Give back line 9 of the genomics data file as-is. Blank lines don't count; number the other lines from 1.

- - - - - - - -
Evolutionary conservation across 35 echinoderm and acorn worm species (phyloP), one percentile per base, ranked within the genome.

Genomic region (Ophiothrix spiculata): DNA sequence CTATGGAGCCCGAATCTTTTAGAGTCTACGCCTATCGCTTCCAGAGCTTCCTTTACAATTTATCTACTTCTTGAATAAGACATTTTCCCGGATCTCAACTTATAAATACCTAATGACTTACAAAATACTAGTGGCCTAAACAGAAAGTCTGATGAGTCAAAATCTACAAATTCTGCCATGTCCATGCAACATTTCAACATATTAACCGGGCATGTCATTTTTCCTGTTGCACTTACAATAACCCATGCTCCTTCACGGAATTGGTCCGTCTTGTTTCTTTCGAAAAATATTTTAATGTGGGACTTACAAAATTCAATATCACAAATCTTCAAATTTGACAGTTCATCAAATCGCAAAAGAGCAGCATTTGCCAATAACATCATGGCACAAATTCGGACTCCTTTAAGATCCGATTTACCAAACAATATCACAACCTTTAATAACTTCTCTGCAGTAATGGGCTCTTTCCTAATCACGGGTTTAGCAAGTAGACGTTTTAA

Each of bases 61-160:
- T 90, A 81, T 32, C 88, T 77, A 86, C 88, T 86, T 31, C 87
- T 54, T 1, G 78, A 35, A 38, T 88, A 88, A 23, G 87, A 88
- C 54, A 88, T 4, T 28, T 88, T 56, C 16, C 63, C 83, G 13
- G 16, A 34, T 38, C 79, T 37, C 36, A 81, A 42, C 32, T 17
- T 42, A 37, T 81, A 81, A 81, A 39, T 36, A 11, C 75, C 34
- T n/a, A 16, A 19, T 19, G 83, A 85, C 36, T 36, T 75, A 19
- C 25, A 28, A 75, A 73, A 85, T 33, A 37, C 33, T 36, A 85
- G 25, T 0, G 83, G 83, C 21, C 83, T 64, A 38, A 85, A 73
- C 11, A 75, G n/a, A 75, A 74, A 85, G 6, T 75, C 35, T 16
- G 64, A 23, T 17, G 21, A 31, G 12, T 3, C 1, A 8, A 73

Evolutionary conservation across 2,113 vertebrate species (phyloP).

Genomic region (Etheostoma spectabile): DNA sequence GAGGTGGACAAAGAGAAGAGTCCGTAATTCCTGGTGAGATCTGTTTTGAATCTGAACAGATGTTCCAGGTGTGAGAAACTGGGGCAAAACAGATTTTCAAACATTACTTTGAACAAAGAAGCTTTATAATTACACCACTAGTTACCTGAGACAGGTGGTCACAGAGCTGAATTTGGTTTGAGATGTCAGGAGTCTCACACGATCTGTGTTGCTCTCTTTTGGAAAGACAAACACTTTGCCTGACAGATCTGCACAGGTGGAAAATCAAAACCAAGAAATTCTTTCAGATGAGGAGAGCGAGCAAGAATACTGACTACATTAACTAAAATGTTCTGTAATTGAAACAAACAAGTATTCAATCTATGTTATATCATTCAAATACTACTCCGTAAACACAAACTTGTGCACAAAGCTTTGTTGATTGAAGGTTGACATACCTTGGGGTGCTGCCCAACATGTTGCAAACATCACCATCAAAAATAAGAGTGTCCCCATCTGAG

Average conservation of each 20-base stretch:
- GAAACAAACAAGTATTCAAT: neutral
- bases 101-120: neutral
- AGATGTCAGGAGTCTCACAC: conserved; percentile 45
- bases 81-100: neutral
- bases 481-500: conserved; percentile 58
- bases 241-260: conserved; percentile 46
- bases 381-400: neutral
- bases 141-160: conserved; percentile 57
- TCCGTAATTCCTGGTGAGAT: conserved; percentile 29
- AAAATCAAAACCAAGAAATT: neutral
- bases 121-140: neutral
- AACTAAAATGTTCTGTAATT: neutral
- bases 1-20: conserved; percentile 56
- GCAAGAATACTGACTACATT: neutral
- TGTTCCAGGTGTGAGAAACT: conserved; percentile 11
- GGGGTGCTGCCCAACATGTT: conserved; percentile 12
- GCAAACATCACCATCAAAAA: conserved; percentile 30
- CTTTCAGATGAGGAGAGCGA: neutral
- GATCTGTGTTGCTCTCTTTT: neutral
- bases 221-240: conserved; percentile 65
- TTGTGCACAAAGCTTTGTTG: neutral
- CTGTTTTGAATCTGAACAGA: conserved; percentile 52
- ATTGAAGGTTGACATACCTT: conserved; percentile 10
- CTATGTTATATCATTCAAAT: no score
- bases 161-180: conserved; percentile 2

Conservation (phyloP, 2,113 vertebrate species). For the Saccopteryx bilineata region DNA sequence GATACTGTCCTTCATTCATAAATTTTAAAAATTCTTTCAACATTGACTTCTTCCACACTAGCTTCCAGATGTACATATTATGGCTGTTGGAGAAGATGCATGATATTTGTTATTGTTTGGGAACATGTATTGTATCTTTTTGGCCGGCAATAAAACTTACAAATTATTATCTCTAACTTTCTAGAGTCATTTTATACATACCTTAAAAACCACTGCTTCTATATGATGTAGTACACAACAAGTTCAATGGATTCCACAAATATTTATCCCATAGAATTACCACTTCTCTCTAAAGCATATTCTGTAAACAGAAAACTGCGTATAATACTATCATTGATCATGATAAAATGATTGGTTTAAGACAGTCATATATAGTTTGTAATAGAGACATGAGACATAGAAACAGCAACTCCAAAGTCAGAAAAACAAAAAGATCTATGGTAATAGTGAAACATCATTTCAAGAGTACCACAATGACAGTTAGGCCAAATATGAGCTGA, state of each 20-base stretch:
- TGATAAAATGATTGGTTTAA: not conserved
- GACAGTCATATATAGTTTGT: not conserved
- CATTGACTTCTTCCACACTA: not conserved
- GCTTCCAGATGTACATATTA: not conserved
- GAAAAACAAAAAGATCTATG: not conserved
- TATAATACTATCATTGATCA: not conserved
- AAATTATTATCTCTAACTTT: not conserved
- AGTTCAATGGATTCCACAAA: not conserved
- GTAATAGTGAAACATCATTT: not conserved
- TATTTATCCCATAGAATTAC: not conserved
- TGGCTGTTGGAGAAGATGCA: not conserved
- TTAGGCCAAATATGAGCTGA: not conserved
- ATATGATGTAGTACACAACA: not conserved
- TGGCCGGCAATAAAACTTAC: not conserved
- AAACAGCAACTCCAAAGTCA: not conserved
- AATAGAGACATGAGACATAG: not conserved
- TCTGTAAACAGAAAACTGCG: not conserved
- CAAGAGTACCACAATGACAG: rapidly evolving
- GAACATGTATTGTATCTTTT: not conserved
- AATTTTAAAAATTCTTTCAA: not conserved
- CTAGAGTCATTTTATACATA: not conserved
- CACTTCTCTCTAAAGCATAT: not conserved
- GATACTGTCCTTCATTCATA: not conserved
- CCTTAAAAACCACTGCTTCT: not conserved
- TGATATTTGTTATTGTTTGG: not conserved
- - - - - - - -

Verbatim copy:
- T n/a, A 16, A 19, T 19, G 83, A 85, C 36, T 36, T 75, A 19